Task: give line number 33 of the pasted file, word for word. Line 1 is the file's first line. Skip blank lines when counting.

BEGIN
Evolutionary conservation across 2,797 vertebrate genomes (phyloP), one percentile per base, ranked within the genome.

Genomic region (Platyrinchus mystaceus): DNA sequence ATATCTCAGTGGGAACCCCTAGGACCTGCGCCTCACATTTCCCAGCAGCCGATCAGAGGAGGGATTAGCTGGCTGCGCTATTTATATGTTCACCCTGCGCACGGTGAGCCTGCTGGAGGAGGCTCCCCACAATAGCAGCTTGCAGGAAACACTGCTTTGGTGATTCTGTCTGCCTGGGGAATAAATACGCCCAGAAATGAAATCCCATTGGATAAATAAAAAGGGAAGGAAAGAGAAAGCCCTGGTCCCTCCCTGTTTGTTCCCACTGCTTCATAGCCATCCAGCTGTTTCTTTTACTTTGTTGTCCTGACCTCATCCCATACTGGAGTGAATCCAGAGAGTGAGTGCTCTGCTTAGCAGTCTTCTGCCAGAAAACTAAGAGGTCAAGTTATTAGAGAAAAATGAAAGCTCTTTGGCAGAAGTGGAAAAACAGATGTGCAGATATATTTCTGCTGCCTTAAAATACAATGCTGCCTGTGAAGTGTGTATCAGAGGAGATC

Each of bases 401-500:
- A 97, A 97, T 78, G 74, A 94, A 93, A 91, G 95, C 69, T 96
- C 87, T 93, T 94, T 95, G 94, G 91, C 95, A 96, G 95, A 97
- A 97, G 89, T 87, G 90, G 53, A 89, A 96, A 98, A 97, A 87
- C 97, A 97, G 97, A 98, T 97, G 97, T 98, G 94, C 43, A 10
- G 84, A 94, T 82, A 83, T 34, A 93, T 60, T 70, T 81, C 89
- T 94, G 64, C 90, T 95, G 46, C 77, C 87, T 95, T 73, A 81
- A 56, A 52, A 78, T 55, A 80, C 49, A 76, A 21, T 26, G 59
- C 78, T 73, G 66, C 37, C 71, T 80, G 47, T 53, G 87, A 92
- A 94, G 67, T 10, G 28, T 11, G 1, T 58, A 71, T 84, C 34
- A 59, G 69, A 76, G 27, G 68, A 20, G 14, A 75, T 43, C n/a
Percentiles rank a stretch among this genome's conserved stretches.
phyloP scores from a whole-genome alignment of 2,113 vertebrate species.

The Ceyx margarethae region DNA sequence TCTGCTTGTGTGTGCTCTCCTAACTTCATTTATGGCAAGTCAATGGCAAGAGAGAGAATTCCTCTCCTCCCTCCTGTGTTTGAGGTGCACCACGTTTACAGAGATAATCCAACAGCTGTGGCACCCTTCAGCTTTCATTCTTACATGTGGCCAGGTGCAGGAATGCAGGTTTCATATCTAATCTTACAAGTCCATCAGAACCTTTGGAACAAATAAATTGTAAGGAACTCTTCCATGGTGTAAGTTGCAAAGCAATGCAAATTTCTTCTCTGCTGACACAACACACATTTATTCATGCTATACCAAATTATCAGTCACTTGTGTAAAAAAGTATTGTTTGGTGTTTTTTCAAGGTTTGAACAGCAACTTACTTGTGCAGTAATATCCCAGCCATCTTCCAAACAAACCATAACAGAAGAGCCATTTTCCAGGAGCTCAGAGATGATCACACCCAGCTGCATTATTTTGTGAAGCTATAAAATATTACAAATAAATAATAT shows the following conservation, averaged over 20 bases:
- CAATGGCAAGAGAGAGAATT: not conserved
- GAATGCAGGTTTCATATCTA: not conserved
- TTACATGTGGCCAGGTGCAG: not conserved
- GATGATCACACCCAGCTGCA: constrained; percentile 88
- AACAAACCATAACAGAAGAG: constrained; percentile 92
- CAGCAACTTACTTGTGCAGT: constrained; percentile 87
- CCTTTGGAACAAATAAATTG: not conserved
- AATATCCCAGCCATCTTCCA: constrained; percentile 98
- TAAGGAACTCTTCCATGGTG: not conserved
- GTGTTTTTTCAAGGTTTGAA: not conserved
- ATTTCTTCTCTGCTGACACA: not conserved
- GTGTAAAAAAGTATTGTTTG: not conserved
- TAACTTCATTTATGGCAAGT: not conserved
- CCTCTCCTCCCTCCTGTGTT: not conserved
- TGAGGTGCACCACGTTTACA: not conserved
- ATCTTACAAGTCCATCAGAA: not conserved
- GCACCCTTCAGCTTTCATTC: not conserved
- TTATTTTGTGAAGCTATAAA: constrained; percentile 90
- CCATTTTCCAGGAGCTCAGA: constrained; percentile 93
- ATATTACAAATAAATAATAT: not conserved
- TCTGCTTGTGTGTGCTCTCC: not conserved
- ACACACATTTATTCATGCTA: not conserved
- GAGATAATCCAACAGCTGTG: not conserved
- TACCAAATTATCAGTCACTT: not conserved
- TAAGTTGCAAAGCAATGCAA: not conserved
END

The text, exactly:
- GCACCCTTCAGCTTTCATTC: not conserved